Canberra and Washington's support for Israel's attack on Lebanon drove Sunni and Shiite Arabs together in a common anti-US and anti-Israel front, significantly boosting Hezbollah's appeal in Lebanon and across the Arab world. By backing Israel, the West undermined the newly democratic Government in Beirut it claimed to be supporting, and further unsettled pro-Western governments in Jordan, Egypt and Saudi Arabia.

In Afghanistan, the Taliban is resurgent and more powerful than at any time since November 2001. Poppy production is back at record levels. Suicide bombing has begun. The cause is hopeless, the war has no end in sight, and the Western-backed Karzai Government can barely extend its influence beyond the suburbs of Kabul. Afghanistan was supposed to be the model for Iraq. In an unintended way, it now is.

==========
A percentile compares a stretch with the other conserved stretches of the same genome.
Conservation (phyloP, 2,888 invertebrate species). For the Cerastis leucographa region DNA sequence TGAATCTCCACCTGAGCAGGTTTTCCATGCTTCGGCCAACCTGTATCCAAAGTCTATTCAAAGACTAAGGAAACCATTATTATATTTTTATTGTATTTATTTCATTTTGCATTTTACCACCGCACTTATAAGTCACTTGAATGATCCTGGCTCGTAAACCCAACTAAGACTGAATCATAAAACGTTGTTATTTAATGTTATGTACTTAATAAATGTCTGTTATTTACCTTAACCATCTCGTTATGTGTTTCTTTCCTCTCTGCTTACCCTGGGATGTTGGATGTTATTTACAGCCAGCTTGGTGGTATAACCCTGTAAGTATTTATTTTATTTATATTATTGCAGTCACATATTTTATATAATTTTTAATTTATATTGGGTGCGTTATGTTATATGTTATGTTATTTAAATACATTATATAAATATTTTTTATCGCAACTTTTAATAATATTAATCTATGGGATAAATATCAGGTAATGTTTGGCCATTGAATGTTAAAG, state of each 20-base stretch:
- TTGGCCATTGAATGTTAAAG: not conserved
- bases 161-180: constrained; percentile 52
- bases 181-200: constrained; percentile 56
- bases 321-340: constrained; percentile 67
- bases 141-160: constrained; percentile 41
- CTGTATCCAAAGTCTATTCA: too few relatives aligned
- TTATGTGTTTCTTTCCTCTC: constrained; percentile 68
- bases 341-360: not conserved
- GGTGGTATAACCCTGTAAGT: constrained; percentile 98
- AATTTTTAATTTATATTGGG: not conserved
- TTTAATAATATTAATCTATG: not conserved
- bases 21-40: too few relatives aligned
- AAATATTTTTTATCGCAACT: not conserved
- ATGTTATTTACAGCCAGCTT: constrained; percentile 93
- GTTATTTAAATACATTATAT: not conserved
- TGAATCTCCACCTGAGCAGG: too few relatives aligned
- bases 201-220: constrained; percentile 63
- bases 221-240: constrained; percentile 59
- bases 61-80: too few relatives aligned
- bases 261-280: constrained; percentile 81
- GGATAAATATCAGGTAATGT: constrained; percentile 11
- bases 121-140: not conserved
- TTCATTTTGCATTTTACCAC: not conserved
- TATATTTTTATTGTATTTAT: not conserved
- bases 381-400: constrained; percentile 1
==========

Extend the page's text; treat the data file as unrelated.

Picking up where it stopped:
Al-Qaeda is a methodology that inspires loosely affiliated but mostly autonomous imitators such as Jemaah Islamiah. To the extent that it ever was an organisation in a hierarchical sense, it is virtually finished.

Its appeal, however, is largely undiminished thanks to George Bush's reckless adventurism and Washington's abuses at Abu Ghraib and Guantanamo Bay.

Despite very different circumstances, motives, struggles and groups, we are told these events are all connected — part of a vast anti-Western plot that we must prosecute as a war. This is a grievous error that avoids the need to address each of these challenges separately using diplomacy, intelligence and law enforcement. The war against terror is a hoax.

Scott Burchill is senior lecturer in international relations at Deakin University.